“Stranger Things,” the hit Netflix series set in the 1980s and known for its supernatural and nostalgic themes, recently made headlines for an unexpected real-life impact. A 12-year-old boy named Austen MacMillan utilized a life-saving technique he learned from the show to rescue his therapist, Jason Piquette, from drowning.
The incident unfolded when Piquette lost consciousness and was submerged underwater for several minutes. Quick-thinking Austen sprung into action, performing CPR to keep his therapist alive. In an interview, Austen credited his knowledge of CPR to “Stranger Things,” the TV series that had taught him this crucial skill.
The show, featuring a cast that includes Finn Wolfhard, Millie Bobby Brown, and others, usually delves into fictional storylines involving supernatural forces threatening the town of Hawkins, Indiana. However, it was a CPR scene in Season 1, Episode 8, titled “The Upside Down,” that left a lasting impact on Austen. In this particular scene, Sheriff Hopper and Joyce Byers attempt to revive her comatose son, Will, through CPR while facing supernatural threats.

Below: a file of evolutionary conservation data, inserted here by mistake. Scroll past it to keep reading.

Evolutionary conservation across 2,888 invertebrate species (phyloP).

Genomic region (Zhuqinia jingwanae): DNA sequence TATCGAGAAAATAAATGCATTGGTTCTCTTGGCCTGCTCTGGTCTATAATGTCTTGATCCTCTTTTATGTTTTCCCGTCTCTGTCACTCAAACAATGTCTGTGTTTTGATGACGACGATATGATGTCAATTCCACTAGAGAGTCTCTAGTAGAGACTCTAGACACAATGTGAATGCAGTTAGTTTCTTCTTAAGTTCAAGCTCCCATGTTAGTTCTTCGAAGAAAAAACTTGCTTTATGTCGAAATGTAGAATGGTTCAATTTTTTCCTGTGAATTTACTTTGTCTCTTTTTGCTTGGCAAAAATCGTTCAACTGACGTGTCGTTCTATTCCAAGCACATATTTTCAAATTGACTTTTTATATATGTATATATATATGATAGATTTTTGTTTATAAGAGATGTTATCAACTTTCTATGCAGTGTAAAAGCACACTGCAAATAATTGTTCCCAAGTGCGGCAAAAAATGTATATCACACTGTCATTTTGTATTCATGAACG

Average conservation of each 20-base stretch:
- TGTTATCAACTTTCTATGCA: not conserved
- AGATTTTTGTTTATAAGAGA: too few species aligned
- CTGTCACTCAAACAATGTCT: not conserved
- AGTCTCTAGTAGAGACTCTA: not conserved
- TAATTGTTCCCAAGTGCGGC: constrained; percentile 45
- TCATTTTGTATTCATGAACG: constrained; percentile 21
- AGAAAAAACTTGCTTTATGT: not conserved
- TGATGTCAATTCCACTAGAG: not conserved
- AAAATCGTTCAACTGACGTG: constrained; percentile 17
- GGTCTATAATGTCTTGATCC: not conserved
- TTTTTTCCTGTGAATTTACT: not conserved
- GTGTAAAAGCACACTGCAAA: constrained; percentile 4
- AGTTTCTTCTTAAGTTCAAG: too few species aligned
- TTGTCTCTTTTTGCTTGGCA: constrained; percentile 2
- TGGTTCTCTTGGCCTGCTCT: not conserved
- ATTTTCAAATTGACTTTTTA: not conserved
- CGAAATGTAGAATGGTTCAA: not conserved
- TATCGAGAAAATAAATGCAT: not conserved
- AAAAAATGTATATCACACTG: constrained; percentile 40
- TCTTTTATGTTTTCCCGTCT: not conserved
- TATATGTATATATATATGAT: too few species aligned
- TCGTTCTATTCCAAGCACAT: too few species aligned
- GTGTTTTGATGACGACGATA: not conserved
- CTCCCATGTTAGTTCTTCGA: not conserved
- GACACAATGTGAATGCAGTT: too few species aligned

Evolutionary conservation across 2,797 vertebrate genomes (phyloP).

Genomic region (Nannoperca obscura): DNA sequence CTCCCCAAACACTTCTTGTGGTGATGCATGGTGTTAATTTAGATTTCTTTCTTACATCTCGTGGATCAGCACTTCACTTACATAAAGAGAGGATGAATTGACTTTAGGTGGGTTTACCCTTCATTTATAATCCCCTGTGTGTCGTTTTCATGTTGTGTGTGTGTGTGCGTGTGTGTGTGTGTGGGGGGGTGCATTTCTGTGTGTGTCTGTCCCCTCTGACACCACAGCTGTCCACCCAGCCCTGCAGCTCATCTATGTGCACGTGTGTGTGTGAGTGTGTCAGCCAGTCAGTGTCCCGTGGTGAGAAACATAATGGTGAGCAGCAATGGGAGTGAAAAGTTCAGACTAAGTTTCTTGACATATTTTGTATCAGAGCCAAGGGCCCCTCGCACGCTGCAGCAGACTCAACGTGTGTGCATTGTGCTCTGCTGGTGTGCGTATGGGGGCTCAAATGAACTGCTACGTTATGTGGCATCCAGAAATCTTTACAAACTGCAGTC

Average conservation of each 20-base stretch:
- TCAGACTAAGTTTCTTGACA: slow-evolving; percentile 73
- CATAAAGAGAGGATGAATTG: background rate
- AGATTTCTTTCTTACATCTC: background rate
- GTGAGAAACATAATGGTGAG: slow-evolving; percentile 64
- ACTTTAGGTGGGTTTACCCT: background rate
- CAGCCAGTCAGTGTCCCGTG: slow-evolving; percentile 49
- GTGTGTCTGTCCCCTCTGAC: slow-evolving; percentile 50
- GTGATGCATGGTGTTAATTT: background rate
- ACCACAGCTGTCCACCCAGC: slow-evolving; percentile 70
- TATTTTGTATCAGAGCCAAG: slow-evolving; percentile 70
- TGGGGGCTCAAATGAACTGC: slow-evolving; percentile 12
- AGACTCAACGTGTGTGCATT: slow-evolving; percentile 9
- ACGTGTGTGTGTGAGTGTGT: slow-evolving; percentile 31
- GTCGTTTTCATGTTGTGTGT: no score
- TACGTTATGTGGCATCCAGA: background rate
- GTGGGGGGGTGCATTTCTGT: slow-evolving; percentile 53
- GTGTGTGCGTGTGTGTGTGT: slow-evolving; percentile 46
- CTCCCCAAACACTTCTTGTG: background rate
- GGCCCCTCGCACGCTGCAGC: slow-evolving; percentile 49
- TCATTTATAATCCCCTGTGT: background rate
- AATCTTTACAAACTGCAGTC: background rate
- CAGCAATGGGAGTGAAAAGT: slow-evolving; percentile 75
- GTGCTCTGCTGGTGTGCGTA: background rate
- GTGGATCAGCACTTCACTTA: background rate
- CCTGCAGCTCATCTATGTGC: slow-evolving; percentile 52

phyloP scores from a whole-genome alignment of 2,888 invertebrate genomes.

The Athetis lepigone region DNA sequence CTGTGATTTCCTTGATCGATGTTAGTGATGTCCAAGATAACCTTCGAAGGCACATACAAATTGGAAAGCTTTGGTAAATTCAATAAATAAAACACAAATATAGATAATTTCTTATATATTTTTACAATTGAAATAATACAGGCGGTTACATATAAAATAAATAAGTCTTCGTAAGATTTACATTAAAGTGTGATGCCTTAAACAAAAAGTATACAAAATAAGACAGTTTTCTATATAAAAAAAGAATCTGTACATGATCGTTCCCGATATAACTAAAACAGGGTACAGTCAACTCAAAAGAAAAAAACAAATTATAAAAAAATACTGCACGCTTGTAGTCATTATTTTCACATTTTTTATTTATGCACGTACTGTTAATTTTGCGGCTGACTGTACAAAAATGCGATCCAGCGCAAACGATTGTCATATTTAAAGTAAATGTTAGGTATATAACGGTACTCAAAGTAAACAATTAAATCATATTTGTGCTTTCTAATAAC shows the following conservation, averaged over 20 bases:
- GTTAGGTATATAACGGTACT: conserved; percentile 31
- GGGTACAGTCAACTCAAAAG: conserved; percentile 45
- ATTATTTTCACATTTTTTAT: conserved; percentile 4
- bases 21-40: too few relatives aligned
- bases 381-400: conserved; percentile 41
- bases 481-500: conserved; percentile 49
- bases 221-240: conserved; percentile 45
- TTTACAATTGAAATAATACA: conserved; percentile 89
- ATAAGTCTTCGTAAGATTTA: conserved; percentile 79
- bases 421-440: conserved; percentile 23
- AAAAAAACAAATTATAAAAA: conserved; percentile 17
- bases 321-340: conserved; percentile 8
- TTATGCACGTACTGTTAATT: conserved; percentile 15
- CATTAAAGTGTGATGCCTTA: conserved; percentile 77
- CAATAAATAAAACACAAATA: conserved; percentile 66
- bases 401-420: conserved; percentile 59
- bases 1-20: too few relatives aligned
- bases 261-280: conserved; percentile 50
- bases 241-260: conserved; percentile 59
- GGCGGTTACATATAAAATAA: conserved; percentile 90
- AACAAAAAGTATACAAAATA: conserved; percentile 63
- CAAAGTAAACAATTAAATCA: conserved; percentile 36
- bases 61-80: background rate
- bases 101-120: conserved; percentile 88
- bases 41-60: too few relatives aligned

This remarkable real-world application of a TV show demonstrates the far-reaching influence of “Stranger Things.” Previously, the show’s inclusion of Kate Bush’s song “Running Up That Hill” led to the track topping the iTunes chart after its use in Season 4. Additionally, “Stranger Things” played a role in reviving trends like the mullet haircut and rekindling interest in Dungeons & Dragons, a game central to the show’s narrative.
While these impacts were mainly pop culture-related, Austen MacMillan’s life-saving act showcases how entertainment can have a profound effect on people’s lives. In this case, the knowledge gained from a TV show became a real-world heroism, emphasizing the significant role that widely popular shows can play in shaping the world around us. As “Stranger Things” continues to captivate audiences with its fifth and final season, its impact reaches beyond the screen, demonstrating the power of storytelling and the unexpected lessons it can impart.